As the number of U.S. war dead edges toward three thousand, and Iraqi casualties soar into the tens of thousands, it might be useful to remember the an earlier Iraq — the first U.S. invasion and occupation of a foreign land. The United States sunk into a quagmire soon after its troops invaded Florida in 1816 to capture runaway slaves and to close down the largest station of the underground railroad in North America which was run by escaped Africans and their Seminole allies and had been attracting thousands of enslaved people. The U.S. violent occupation lasted forty-two years, resulted in 1500 U.S. military deaths, and cost Congress and taxpayers $40,000,000, and brought devestation and misery to the penninsula.
The war’s most dramatic moment came the day before Christmas in 1837 when U.S. troops under Colonel Zachary Taylor pursued a band of red and black Seminoles to the northeast corner of Lake Okeechobee in southern Florida. Wild Cat and his African American sub-chief John Horse had assembled 380 to 480 fighters who awaited Taylor, their sharpshooters perched in tall grass or trees. Taylor’s large army included 70 Delaware Indian mercenaries, 180 Missouri riflemen and 800 soldiers from the U.S. Sixth, Fourth, and First Infantry Regiments.
The Delawares quickly sensed disaster lurking in the tall grass, and fled. Next the Missourians broke and ran.
Taylor then ordered his U.S. troops forward only to find that pinpoint Seminole rifle fire brought down “every officer, with one exception, as well as most of the non-commissioned officers” and left “but four . . . untouched.” After a two and a half hour battle Wild Cat, Horse and their Seminoles forces had made their point felt that by decimating the enemy leaders. As they fled across the lake in canoes a night of pain and loss descended on the U.S. survivors.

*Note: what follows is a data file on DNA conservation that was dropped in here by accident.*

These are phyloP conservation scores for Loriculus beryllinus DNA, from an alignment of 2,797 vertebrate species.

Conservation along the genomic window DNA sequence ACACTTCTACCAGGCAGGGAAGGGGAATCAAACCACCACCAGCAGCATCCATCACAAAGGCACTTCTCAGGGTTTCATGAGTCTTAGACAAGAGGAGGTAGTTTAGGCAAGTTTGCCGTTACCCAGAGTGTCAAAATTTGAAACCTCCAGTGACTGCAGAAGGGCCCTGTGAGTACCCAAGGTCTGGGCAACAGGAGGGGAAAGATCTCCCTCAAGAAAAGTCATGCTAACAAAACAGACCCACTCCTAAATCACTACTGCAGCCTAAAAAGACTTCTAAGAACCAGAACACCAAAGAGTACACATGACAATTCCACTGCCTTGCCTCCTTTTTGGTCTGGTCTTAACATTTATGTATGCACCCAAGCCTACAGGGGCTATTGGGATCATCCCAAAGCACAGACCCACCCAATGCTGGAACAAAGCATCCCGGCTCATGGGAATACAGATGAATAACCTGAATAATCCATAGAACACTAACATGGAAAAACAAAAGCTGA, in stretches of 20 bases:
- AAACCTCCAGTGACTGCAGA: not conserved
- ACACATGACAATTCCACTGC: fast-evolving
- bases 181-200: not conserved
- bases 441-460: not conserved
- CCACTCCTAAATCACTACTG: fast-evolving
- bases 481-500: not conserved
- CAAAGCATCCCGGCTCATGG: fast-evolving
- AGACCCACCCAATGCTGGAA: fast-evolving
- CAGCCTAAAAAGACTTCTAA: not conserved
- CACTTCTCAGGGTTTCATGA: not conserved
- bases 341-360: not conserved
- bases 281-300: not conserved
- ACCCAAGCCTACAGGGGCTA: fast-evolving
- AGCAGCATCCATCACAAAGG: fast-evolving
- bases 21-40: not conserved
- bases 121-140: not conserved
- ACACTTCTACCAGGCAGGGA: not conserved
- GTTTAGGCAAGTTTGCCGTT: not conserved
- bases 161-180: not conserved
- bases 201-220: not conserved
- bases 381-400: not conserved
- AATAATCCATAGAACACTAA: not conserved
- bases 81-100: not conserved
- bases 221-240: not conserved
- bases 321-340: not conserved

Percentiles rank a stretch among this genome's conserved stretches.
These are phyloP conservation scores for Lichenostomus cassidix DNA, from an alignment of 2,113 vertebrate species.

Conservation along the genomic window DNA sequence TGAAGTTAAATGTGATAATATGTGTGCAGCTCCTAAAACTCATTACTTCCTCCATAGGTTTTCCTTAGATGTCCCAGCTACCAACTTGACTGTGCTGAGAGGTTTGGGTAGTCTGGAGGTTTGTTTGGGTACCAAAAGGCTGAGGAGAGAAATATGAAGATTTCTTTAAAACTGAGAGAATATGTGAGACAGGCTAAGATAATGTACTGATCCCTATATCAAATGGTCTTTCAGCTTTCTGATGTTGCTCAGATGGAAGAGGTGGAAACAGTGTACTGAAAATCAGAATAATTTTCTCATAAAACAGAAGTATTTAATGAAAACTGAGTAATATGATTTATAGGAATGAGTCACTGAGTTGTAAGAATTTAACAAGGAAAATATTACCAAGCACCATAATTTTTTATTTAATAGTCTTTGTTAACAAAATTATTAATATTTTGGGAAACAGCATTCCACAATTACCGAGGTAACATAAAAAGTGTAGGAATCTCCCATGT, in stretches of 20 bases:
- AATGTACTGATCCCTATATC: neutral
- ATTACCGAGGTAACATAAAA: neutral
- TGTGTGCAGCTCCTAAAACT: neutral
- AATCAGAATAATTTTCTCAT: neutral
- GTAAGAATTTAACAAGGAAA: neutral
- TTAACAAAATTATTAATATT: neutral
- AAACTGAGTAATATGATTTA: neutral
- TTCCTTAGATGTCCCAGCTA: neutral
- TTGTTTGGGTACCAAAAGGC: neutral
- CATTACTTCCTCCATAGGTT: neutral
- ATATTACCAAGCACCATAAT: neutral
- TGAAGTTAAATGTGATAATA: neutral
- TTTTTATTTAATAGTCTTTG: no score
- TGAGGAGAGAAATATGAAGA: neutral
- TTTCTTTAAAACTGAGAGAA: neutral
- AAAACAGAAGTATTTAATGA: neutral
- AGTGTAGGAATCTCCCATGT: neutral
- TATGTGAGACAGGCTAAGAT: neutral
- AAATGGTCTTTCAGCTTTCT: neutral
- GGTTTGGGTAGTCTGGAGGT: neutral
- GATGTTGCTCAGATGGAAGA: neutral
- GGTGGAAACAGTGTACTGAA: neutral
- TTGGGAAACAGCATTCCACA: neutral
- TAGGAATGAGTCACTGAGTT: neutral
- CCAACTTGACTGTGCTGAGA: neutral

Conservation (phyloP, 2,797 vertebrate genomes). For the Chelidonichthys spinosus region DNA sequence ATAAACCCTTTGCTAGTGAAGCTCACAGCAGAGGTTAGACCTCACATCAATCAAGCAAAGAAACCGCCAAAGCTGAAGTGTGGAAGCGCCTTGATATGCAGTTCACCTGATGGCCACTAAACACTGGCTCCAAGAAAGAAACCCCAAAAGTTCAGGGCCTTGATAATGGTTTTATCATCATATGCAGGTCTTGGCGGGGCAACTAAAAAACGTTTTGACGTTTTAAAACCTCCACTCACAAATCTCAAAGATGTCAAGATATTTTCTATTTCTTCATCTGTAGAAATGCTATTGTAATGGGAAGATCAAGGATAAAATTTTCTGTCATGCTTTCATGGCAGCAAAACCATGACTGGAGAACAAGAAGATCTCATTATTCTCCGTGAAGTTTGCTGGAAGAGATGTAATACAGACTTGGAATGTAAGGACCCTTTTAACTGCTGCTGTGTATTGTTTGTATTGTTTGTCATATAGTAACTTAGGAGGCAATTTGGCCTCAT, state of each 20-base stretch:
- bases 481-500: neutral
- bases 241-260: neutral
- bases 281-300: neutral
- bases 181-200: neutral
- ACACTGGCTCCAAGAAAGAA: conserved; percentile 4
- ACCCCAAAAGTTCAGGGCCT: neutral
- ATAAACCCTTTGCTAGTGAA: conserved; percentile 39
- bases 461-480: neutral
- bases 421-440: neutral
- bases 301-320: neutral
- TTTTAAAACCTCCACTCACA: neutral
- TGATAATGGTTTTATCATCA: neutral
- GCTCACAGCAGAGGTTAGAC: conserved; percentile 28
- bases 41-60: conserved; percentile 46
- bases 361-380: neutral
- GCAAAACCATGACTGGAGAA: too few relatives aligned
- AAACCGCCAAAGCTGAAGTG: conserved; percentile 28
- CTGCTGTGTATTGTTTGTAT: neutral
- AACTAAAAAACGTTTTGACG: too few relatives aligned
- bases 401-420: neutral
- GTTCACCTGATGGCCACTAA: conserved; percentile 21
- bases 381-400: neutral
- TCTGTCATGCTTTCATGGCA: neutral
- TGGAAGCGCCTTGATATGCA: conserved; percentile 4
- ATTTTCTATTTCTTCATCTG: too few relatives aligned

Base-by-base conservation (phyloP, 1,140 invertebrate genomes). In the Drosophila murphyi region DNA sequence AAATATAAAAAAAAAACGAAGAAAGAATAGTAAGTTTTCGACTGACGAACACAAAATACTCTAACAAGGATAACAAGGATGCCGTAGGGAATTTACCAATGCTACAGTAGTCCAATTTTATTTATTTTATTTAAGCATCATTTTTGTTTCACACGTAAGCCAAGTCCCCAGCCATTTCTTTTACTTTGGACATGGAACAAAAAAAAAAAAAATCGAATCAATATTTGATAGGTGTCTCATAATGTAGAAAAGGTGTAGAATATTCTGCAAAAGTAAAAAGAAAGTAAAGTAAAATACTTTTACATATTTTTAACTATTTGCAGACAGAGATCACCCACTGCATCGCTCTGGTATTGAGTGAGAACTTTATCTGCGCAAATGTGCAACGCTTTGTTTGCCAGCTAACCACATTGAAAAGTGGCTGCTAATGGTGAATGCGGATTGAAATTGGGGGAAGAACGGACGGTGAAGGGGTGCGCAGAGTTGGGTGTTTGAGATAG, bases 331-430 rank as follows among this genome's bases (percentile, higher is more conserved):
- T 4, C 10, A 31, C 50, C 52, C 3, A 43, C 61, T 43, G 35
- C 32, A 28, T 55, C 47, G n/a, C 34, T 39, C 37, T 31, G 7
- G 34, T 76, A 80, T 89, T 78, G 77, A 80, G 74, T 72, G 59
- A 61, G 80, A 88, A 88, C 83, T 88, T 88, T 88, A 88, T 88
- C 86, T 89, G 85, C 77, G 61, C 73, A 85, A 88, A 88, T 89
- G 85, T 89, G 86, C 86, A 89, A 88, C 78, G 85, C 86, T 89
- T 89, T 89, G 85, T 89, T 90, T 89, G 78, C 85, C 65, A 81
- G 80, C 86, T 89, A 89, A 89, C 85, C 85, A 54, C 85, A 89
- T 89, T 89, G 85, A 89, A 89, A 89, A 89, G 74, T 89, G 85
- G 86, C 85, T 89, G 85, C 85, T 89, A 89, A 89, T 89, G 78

On Christmas Day Colonel Taylor’s men awoke to find 26 U.S. dead and 112 wounded. Four dead Seminoles died and none had been captured. The battle at Lake Okeechobee was the most devestating U.S. defeat in more than four decades of Florida warfare, and one of its of the worst defeats in centuries of aggression against Native Americans.
Taylor’s army limped back to Fort Gardner, and as his men tended the wounded and mourned the dead, he wrote a report that declared victory and claimed “the Indians were driven in every direction.”
The U.S. Army accepted Taylor’s conclusion, promoted him to General, and he used his military reputation to become the 12th President of the United States.
The Black and Red Seminoles fought on until 1858 when most of its red and black members agreed to migrate to Oklahoma. But others stayed in their Florida homes, deeply proud of their victory over the mighty United States and its armed forces.
WILLIAM LOREN KATZ is the author of Black Indians: A Hidden Heritage. His new, revised edition of THE BLACK WEST [Harlem Moon/Random House, 2005] also includes information on the Philippine occupation, and can now be found in bookstores. He can be reached through his website: www.williamlkatz.com